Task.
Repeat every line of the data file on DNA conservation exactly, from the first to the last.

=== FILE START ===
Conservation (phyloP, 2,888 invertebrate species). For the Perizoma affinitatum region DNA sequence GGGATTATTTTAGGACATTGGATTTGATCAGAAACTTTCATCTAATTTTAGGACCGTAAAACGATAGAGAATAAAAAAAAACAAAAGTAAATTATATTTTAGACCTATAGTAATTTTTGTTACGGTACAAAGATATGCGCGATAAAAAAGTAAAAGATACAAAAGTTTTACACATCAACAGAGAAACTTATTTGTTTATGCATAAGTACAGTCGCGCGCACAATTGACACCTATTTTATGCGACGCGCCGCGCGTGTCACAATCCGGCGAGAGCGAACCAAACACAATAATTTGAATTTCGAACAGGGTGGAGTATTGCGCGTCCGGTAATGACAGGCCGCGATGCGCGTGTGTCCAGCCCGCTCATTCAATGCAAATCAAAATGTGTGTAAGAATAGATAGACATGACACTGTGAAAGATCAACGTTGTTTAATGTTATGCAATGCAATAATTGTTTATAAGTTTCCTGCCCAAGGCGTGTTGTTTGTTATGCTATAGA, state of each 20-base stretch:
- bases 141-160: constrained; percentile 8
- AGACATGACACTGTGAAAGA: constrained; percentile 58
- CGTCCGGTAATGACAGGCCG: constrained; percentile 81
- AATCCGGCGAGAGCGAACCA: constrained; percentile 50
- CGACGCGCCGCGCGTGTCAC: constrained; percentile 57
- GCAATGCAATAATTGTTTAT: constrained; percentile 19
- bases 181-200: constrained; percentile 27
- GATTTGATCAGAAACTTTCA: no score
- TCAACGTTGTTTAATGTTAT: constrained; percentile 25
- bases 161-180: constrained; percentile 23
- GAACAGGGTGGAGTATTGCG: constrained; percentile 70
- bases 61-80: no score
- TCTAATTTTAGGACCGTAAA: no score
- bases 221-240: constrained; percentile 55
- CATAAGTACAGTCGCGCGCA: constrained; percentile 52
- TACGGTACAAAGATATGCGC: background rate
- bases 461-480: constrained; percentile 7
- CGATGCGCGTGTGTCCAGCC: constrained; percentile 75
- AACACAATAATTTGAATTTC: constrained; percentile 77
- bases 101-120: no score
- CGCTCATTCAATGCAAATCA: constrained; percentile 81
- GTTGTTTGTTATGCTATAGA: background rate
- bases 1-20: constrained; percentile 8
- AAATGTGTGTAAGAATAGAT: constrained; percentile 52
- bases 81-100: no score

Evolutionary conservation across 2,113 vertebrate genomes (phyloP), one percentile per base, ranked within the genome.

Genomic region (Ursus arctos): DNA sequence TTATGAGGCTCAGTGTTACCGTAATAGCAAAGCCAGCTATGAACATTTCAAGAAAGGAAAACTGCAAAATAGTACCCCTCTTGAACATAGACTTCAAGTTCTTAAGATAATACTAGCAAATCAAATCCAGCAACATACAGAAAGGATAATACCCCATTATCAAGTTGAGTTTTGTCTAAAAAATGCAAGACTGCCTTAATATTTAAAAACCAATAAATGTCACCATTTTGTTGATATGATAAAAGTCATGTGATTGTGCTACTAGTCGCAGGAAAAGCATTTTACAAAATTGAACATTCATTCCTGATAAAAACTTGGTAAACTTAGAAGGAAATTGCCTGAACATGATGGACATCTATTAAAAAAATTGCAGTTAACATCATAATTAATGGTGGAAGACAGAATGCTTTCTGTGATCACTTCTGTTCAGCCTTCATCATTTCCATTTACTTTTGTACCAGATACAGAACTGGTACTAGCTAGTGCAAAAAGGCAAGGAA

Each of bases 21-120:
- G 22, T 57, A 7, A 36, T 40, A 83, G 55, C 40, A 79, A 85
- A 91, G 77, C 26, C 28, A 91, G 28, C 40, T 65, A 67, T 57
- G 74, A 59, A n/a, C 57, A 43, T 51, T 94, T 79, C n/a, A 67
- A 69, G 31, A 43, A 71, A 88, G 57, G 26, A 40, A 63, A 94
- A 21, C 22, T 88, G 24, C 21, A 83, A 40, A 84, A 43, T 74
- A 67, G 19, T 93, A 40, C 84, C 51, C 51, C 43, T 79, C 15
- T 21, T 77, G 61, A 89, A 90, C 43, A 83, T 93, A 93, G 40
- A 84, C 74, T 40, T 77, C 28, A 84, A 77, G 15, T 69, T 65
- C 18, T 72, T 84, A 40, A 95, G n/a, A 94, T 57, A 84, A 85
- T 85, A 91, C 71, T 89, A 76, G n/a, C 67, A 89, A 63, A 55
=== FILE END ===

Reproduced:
Conservation (phyloP, 2,888 invertebrate species). For the Perizoma affinitatum region DNA sequence GGGATTATTTTAGGACATTGGATTTGATCAGAAACTTTCATCTAATTTTAGGACCGTAAAACGATAGAGAATAAAAAAAAACAAAAGTAAATTATATTTTAGACCTATAGTAATTTTTGTTACGGTACAAAGATATGCGCGATAAAAAAGTAAAAGATACAAAAGTTTTACACATCAACAGAGAAACTTATTTGTTTATGCATAAGTACAGTCGCGCGCACAATTGACACCTATTTTATGCGACGCGCCGCGCGTGTCACAATCCGGCGAGAGCGAACCAAACACAATAATTTGAATTTCGAACAGGGTGGAGTATTGCGCGTCCGGTAATGACAGGCCGCGATGCGCGTGTGTCCAGCCCGCTCATTCAATGCAAATCAAAATGTGTGTAAGAATAGATAGACATGACACTGTGAAAGATCAACGTTGTTTAATGTTATGCAATGCAATAATTGTTTATAAGTTTCCTGCCCAAGGCGTGTTGTTTGTTATGCTATAGA, state of each 20-base stretch:
- bases 141-160: constrained; percentile 8
- AGACATGACACTGTGAAAGA: constrained; percentile 58
- CGTCCGGTAATGACAGGCCG: constrained; percentile 81
- AATCCGGCGAGAGCGAACCA: constrained; percentile 50
- CGACGCGCCGCGCGTGTCAC: constrained; percentile 57
- GCAATGCAATAATTGTTTAT: constrained; percentile 19
- bases 181-200: constrained; percentile 27
- GATTTGATCAGAAACTTTCA: no score
- TCAACGTTGTTTAATGTTAT: constrained; percentile 25
- bases 161-180: constrained; percentile 23
- GAACAGGGTGGAGTATTGCG: constrained; percentile 70
- bases 61-80: no score
- TCTAATTTTAGGACCGTAAA: no score
- bases 221-240: constrained; percentile 55
- CATAAGTACAGTCGCGCGCA: constrained; percentile 52
- TACGGTACAAAGATATGCGC: background rate
- bases 461-480: constrained; percentile 7
- CGATGCGCGTGTGTCCAGCC: constrained; percentile 75
- AACACAATAATTTGAATTTC: constrained; percentile 77
- bases 101-120: no score
- CGCTCATTCAATGCAAATCA: constrained; percentile 81
- GTTGTTTGTTATGCTATAGA: background rate
- bases 1-20: constrained; percentile 8
- AAATGTGTGTAAGAATAGAT: constrained; percentile 52
- bases 81-100: no score

Evolutionary conservation across 2,113 vertebrate genomes (phyloP), one percentile per base, ranked within the genome.

Genomic region (Ursus arctos): DNA sequence TTATGAGGCTCAGTGTTACCGTAATAGCAAAGCCAGCTATGAACATTTCAAGAAAGGAAAACTGCAAAATAGTACCCCTCTTGAACATAGACTTCAAGTTCTTAAGATAATACTAGCAAATCAAATCCAGCAACATACAGAAAGGATAATACCCCATTATCAAGTTGAGTTTTGTCTAAAAAATGCAAGACTGCCTTAATATTTAAAAACCAATAAATGTCACCATTTTGTTGATATGATAAAAGTCATGTGATTGTGCTACTAGTCGCAGGAAAAGCATTTTACAAAATTGAACATTCATTCCTGATAAAAACTTGGTAAACTTAGAAGGAAATTGCCTGAACATGATGGACATCTATTAAAAAAATTGCAGTTAACATCATAATTAATGGTGGAAGACAGAATGCTTTCTGTGATCACTTCTGTTCAGCCTTCATCATTTCCATTTACTTTTGTACCAGATACAGAACTGGTACTAGCTAGTGCAAAAAGGCAAGGAA

Each of bases 21-120:
- G 22, T 57, A 7, A 36, T 40, A 83, G 55, C 40, A 79, A 85
- A 91, G 77, C 26, C 28, A 91, G 28, C 40, T 65, A 67, T 57
- G 74, A 59, A n/a, C 57, A 43, T 51, T 94, T 79, C n/a, A 67
- A 69, G 31, A 43, A 71, A 88, G 57, G 26, A 40, A 63, A 94
- A 21, C 22, T 88, G 24, C 21, A 83, A 40, A 84, A 43, T 74
- A 67, G 19, T 93, A 40, C 84, C 51, C 51, C 43, T 79, C 15
- T 21, T 77, G 61, A 89, A 90, C 43, A 83, T 93, A 93, G 40
- A 84, C 74, T 40, T 77, C 28, A 84, A 77, G 15, T 69, T 65
- C 18, T 72, T 84, A 40, A 95, G n/a, A 94, T 57, A 84, A 85
- T 85, A 91, C 71, T 89, A 76, G n/a, C 67, A 89, A 63, A 55